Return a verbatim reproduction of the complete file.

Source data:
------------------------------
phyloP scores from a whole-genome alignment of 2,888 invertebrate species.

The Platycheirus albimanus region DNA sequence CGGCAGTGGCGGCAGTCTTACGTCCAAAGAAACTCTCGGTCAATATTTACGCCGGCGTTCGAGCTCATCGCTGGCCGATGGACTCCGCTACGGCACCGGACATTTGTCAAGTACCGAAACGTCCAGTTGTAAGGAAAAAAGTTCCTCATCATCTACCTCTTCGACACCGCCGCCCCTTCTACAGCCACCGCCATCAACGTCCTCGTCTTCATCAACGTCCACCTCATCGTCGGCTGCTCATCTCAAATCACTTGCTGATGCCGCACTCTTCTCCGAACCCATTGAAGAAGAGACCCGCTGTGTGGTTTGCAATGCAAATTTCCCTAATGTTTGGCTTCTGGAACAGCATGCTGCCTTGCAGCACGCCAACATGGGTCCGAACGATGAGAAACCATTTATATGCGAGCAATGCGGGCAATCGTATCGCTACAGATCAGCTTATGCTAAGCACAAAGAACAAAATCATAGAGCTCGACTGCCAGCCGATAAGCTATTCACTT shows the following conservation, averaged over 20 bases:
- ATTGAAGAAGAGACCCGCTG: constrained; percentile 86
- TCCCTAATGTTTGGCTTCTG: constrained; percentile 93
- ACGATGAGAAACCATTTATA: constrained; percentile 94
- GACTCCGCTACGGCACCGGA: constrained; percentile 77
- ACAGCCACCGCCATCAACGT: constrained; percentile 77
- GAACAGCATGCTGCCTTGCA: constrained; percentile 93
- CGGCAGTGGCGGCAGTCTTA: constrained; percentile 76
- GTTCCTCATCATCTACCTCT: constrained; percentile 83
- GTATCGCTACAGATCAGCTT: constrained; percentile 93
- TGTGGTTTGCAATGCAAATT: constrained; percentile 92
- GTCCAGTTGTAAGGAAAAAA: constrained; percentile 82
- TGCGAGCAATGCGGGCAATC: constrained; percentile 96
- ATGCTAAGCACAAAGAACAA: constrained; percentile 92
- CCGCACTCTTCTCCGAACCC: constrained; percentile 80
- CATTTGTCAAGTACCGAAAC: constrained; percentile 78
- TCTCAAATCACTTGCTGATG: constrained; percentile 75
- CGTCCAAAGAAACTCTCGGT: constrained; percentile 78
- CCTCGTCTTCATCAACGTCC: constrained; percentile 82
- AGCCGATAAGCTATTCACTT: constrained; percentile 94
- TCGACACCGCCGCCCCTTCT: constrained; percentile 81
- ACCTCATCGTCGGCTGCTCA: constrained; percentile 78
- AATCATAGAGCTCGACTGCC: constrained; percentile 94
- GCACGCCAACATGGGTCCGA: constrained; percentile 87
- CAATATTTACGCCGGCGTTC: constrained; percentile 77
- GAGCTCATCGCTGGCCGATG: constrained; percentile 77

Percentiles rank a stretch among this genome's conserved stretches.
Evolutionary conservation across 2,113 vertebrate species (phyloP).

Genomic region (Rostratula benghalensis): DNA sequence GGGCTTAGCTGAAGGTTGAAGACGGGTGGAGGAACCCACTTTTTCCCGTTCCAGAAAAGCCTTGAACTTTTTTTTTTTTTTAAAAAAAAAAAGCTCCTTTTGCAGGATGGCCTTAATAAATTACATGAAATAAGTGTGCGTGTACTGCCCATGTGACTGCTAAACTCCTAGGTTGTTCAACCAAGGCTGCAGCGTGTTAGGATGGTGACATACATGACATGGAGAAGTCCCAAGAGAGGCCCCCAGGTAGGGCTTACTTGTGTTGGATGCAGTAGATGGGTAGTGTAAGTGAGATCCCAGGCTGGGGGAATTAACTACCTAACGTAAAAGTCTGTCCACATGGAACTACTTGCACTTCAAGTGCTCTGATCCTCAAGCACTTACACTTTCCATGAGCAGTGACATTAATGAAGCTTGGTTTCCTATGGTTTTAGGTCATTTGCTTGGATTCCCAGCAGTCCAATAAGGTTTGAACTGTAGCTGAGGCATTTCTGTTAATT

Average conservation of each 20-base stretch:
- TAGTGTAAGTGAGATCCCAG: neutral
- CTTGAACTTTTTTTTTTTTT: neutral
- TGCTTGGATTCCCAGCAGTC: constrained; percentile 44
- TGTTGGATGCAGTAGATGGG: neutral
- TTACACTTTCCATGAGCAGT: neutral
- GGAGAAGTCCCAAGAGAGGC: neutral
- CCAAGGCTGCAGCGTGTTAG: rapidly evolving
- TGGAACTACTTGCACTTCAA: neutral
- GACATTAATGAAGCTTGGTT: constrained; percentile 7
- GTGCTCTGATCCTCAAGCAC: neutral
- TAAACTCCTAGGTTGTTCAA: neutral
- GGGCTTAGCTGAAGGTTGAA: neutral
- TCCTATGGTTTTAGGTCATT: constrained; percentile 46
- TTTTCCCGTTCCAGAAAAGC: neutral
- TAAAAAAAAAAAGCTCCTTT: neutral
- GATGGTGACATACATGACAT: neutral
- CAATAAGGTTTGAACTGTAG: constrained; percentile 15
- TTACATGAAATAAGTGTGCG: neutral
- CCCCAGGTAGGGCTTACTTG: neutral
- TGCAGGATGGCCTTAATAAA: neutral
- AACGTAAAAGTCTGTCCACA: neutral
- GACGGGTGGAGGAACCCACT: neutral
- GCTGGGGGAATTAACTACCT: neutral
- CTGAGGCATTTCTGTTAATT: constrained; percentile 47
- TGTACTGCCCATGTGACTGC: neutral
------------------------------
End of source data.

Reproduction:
phyloP scores from a whole-genome alignment of 2,888 invertebrate species.

The Platycheirus albimanus region DNA sequence CGGCAGTGGCGGCAGTCTTACGTCCAAAGAAACTCTCGGTCAATATTTACGCCGGCGTTCGAGCTCATCGCTGGCCGATGGACTCCGCTACGGCACCGGACATTTGTCAAGTACCGAAACGTCCAGTTGTAAGGAAAAAAGTTCCTCATCATCTACCTCTTCGACACCGCCGCCCCTTCTACAGCCACCGCCATCAACGTCCTCGTCTTCATCAACGTCCACCTCATCGTCGGCTGCTCATCTCAAATCACTTGCTGATGCCGCACTCTTCTCCGAACCCATTGAAGAAGAGACCCGCTGTGTGGTTTGCAATGCAAATTTCCCTAATGTTTGGCTTCTGGAACAGCATGCTGCCTTGCAGCACGCCAACATGGGTCCGAACGATGAGAAACCATTTATATGCGAGCAATGCGGGCAATCGTATCGCTACAGATCAGCTTATGCTAAGCACAAAGAACAAAATCATAGAGCTCGACTGCCAGCCGATAAGCTATTCACTT shows the following conservation, averaged over 20 bases:
- ATTGAAGAAGAGACCCGCTG: constrained; percentile 86
- TCCCTAATGTTTGGCTTCTG: constrained; percentile 93
- ACGATGAGAAACCATTTATA: constrained; percentile 94
- GACTCCGCTACGGCACCGGA: constrained; percentile 77
- ACAGCCACCGCCATCAACGT: constrained; percentile 77
- GAACAGCATGCTGCCTTGCA: constrained; percentile 93
- CGGCAGTGGCGGCAGTCTTA: constrained; percentile 76
- GTTCCTCATCATCTACCTCT: constrained; percentile 83
- GTATCGCTACAGATCAGCTT: constrained; percentile 93
- TGTGGTTTGCAATGCAAATT: constrained; percentile 92
- GTCCAGTTGTAAGGAAAAAA: constrained; percentile 82
- TGCGAGCAATGCGGGCAATC: constrained; percentile 96
- ATGCTAAGCACAAAGAACAA: constrained; percentile 92
- CCGCACTCTTCTCCGAACCC: constrained; percentile 80
- CATTTGTCAAGTACCGAAAC: constrained; percentile 78
- TCTCAAATCACTTGCTGATG: constrained; percentile 75
- CGTCCAAAGAAACTCTCGGT: constrained; percentile 78
- CCTCGTCTTCATCAACGTCC: constrained; percentile 82
- AGCCGATAAGCTATTCACTT: constrained; percentile 94
- TCGACACCGCCGCCCCTTCT: constrained; percentile 81
- ACCTCATCGTCGGCTGCTCA: constrained; percentile 78
- AATCATAGAGCTCGACTGCC: constrained; percentile 94
- GCACGCCAACATGGGTCCGA: constrained; percentile 87
- CAATATTTACGCCGGCGTTC: constrained; percentile 77
- GAGCTCATCGCTGGCCGATG: constrained; percentile 77

Percentiles rank a stretch among this genome's conserved stretches.
Evolutionary conservation across 2,113 vertebrate species (phyloP).

Genomic region (Rostratula benghalensis): DNA sequence GGGCTTAGCTGAAGGTTGAAGACGGGTGGAGGAACCCACTTTTTCCCGTTCCAGAAAAGCCTTGAACTTTTTTTTTTTTTTAAAAAAAAAAAGCTCCTTTTGCAGGATGGCCTTAATAAATTACATGAAATAAGTGTGCGTGTACTGCCCATGTGACTGCTAAACTCCTAGGTTGTTCAACCAAGGCTGCAGCGTGTTAGGATGGTGACATACATGACATGGAGAAGTCCCAAGAGAGGCCCCCAGGTAGGGCTTACTTGTGTTGGATGCAGTAGATGGGTAGTGTAAGTGAGATCCCAGGCTGGGGGAATTAACTACCTAACGTAAAAGTCTGTCCACATGGAACTACTTGCACTTCAAGTGCTCTGATCCTCAAGCACTTACACTTTCCATGAGCAGTGACATTAATGAAGCTTGGTTTCCTATGGTTTTAGGTCATTTGCTTGGATTCCCAGCAGTCCAATAAGGTTTGAACTGTAGCTGAGGCATTTCTGTTAATT

Average conservation of each 20-base stretch:
- TAGTGTAAGTGAGATCCCAG: neutral
- CTTGAACTTTTTTTTTTTTT: neutral
- TGCTTGGATTCCCAGCAGTC: constrained; percentile 44
- TGTTGGATGCAGTAGATGGG: neutral
- TTACACTTTCCATGAGCAGT: neutral
- GGAGAAGTCCCAAGAGAGGC: neutral
- CCAAGGCTGCAGCGTGTTAG: rapidly evolving
- TGGAACTACTTGCACTTCAA: neutral
- GACATTAATGAAGCTTGGTT: constrained; percentile 7
- GTGCTCTGATCCTCAAGCAC: neutral
- TAAACTCCTAGGTTGTTCAA: neutral
- GGGCTTAGCTGAAGGTTGAA: neutral
- TCCTATGGTTTTAGGTCATT: constrained; percentile 46
- TTTTCCCGTTCCAGAAAAGC: neutral
- TAAAAAAAAAAAGCTCCTTT: neutral
- GATGGTGACATACATGACAT: neutral
- CAATAAGGTTTGAACTGTAG: constrained; percentile 15
- TTACATGAAATAAGTGTGCG: neutral
- CCCCAGGTAGGGCTTACTTG: neutral
- TGCAGGATGGCCTTAATAAA: neutral
- AACGTAAAAGTCTGTCCACA: neutral
- GACGGGTGGAGGAACCCACT: neutral
- GCTGGGGGAATTAACTACCT: neutral
- CTGAGGCATTTCTGTTAATT: constrained; percentile 47
- TGTACTGCCCATGTGACTGC: neutral